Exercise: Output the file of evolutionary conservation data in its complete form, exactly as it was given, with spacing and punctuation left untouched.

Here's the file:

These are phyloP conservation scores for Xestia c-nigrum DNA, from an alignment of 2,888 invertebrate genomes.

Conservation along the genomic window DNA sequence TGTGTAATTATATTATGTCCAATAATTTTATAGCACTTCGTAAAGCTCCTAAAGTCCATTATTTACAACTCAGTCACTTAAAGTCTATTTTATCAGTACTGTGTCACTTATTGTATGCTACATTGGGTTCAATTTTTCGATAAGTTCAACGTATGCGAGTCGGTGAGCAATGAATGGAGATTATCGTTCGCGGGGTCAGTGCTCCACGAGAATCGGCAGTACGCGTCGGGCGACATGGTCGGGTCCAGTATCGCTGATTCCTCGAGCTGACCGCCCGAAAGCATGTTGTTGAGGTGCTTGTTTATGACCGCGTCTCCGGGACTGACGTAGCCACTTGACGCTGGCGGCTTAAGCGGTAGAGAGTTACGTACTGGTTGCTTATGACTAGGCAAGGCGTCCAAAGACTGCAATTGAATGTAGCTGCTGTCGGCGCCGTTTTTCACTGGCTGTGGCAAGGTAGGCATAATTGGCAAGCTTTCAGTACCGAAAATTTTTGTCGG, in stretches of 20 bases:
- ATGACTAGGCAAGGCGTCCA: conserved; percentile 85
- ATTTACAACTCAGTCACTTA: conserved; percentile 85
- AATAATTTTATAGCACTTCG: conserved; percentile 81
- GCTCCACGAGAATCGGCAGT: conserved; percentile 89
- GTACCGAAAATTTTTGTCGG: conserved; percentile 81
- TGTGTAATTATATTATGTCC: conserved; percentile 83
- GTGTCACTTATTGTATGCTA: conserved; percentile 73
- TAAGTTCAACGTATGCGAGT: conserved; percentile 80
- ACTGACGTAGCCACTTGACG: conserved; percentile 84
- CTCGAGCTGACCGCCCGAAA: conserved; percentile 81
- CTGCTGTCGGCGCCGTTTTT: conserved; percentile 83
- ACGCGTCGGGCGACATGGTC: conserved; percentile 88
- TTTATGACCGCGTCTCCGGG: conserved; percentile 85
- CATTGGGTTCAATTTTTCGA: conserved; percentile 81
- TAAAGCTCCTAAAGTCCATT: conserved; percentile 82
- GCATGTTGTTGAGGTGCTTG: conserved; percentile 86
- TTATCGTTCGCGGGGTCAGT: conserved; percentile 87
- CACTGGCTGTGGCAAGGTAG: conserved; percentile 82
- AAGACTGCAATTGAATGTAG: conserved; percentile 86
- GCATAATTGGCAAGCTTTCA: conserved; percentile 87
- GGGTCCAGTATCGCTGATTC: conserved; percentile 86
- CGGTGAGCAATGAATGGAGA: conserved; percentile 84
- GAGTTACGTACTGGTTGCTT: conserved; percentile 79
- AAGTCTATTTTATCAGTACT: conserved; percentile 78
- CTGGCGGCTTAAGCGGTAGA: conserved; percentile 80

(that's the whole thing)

These are phyloP conservation scores for Xestia c-nigrum DNA, from an alignment of 2,888 invertebrate genomes.

Conservation along the genomic window DNA sequence TGTGTAATTATATTATGTCCAATAATTTTATAGCACTTCGTAAAGCTCCTAAAGTCCATTATTTACAACTCAGTCACTTAAAGTCTATTTTATCAGTACTGTGTCACTTATTGTATGCTACATTGGGTTCAATTTTTCGATAAGTTCAACGTATGCGAGTCGGTGAGCAATGAATGGAGATTATCGTTCGCGGGGTCAGTGCTCCACGAGAATCGGCAGTACGCGTCGGGCGACATGGTCGGGTCCAGTATCGCTGATTCCTCGAGCTGACCGCCCGAAAGCATGTTGTTGAGGTGCTTGTTTATGACCGCGTCTCCGGGACTGACGTAGCCACTTGACGCTGGCGGCTTAAGCGGTAGAGAGTTACGTACTGGTTGCTTATGACTAGGCAAGGCGTCCAAAGACTGCAATTGAATGTAGCTGCTGTCGGCGCCGTTTTTCACTGGCTGTGGCAAGGTAGGCATAATTGGCAAGCTTTCAGTACCGAAAATTTTTGTCGG, in stretches of 20 bases:
- ATGACTAGGCAAGGCGTCCA: conserved; percentile 85
- ATTTACAACTCAGTCACTTA: conserved; percentile 85
- AATAATTTTATAGCACTTCG: conserved; percentile 81
- GCTCCACGAGAATCGGCAGT: conserved; percentile 89
- GTACCGAAAATTTTTGTCGG: conserved; percentile 81
- TGTGTAATTATATTATGTCC: conserved; percentile 83
- GTGTCACTTATTGTATGCTA: conserved; percentile 73
- TAAGTTCAACGTATGCGAGT: conserved; percentile 80
- ACTGACGTAGCCACTTGACG: conserved; percentile 84
- CTCGAGCTGACCGCCCGAAA: conserved; percentile 81
- CTGCTGTCGGCGCCGTTTTT: conserved; percentile 83
- ACGCGTCGGGCGACATGGTC: conserved; percentile 88
- TTTATGACCGCGTCTCCGGG: conserved; percentile 85
- CATTGGGTTCAATTTTTCGA: conserved; percentile 81
- TAAAGCTCCTAAAGTCCATT: conserved; percentile 82
- GCATGTTGTTGAGGTGCTTG: conserved; percentile 86
- TTATCGTTCGCGGGGTCAGT: conserved; percentile 87
- CACTGGCTGTGGCAAGGTAG: conserved; percentile 82
- AAGACTGCAATTGAATGTAG: conserved; percentile 86
- GCATAATTGGCAAGCTTTCA: conserved; percentile 87
- GGGTCCAGTATCGCTGATTC: conserved; percentile 86
- CGGTGAGCAATGAATGGAGA: conserved; percentile 84
- GAGTTACGTACTGGTTGCTT: conserved; percentile 79
- AAGTCTATTTTATCAGTACT: conserved; percentile 78
- CTGGCGGCTTAAGCGGTAGA: conserved; percentile 80